The Palaiologos brothers were well aware that their world was under threat, although there was little they could do about it in the end, being as they were, an island of Greeks in a sea of Turks. Fearing the worst, they had already begun to strip their city of its treasures, often using the gold taken from the Hagia Sophia, the huge wonder of a church that still stands in the centre of Istanbul, to pay their diminished armies. But there were other treasures too in Constantinople. One had a value that could not be esteemed in terms of gold or coinage as it was nothing less than the greatest repository of human knowledge in existence at the time, the library.
The library of Constantinople housed almost all the scrolls of the ancient world. We do not really know for certain exactly how many and which ones, but there must have been works by Aristotle, Pythagoras, Galen and Euclid. Many of the scrolls housed there were Greek and Syriac works moved from the House of Wisdom of Baghdad to the libraries of Alexandria and Constantinople before the time of the Mongol siege in 1258, when the Mongol armies threw the remainder of the works of Arabic scholars into the River Tigris. So whoever acquired these works would have had the knowledge of centuries of brilliant minds in his hands to use as he saw fit.
It was Francis Bacon who was said to have coined the phrase knowledge is power, but I wouldn’t be surprised if a Greek hadn’t said it first. The fate of these hugely important scrolls became a source of fascination for me as I wrote The Sultan, the Vampyr and the Soothsayer. How could it not be, when the stakes were so high and the interested parties so numerous? But for me it was the image of Constantine, the last emperor of Constantinople, defending the city of his name to the bitter end, which set itself at the heart of the tragedy. But still, he was far from being the only hero of his day. There were others, equally heroic, except that they had acquired a reputation not as heroes but as something quite the opposite…
1442: The Ottoman Turks are advancing through the Balkans with Vienna in their sights and Constantinople, the Orthodox Greek capital, within their grasp. Dracul, ruler of Wallachia (present-day Romania), will pay almost any price to save his country, but he will not surrender to the blackmail of the cardinals of Rome; he will not betray the Greeks.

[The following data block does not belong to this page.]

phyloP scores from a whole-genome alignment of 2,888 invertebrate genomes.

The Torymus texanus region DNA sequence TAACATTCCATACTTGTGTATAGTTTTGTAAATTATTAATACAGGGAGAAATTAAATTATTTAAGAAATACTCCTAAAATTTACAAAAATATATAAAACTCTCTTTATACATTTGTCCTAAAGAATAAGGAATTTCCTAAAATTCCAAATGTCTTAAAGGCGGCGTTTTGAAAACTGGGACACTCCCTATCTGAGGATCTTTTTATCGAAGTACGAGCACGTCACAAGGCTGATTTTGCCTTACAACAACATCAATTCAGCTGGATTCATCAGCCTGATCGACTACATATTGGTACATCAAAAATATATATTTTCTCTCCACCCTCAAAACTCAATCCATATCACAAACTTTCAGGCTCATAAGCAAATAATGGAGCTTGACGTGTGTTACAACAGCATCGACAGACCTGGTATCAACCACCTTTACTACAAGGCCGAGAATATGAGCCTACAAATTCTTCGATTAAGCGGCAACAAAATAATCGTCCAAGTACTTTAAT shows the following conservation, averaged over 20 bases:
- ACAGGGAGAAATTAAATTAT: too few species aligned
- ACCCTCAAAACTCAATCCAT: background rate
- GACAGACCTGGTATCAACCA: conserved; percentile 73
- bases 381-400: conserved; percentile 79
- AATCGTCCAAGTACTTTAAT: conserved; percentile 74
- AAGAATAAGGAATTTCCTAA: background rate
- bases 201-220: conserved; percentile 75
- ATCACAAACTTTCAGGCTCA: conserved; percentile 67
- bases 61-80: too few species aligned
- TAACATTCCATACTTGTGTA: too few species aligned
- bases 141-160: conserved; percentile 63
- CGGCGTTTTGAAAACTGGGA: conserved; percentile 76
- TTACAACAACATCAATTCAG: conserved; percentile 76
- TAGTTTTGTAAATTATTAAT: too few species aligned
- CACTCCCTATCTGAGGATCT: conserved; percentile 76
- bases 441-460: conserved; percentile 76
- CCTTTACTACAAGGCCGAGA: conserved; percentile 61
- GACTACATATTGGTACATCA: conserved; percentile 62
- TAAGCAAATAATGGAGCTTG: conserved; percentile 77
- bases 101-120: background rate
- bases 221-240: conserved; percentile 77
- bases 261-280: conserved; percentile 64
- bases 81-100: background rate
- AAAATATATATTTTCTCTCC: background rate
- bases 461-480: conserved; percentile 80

When Vlad, his middle son, begins to show signs of the ancestral sickness, Dracul vows to deliver him into safety. But time is running short. To some, Vlad Dracula is a strigoi, the worst of all evils; to others, he is the son of a righteous man. Confrontational, charismatic and manipulative, he tests family and enemy alike. Surely he is destined for power, but of what kind?
As the Ottomans plot to take Constantinople, the future of Vlad Dracula becomes a weapon for those who would preserve the Golden City of the Eastern Church. The Catholics are afraid of him; the Greeks hold the scrolls that tell of his past. And when the Sultan calls for the services of a soothsayer, even the shrewd teller of fortunes is unprepared for what he learns.
What a great article, Lucille! Congratulations on your second novel. Readers can enjoy another article by Lucille Turner on the topic of her first novel, Gioconda.
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M.K. Tod writes historical fiction and blogs about all aspects of the genre at A Writer of History. Her latest novel, TIME AND REGRET was published by Lake Union on August 16, 2016. Mary’s other novels, LIES TOLD IN SILENCE and UNRAVELLED are available from Amazon, Nook, Kobo, Google Play and iTunes. She can be contacted on Facebook, Twitter and Goodreads or on her website www.mktod.com.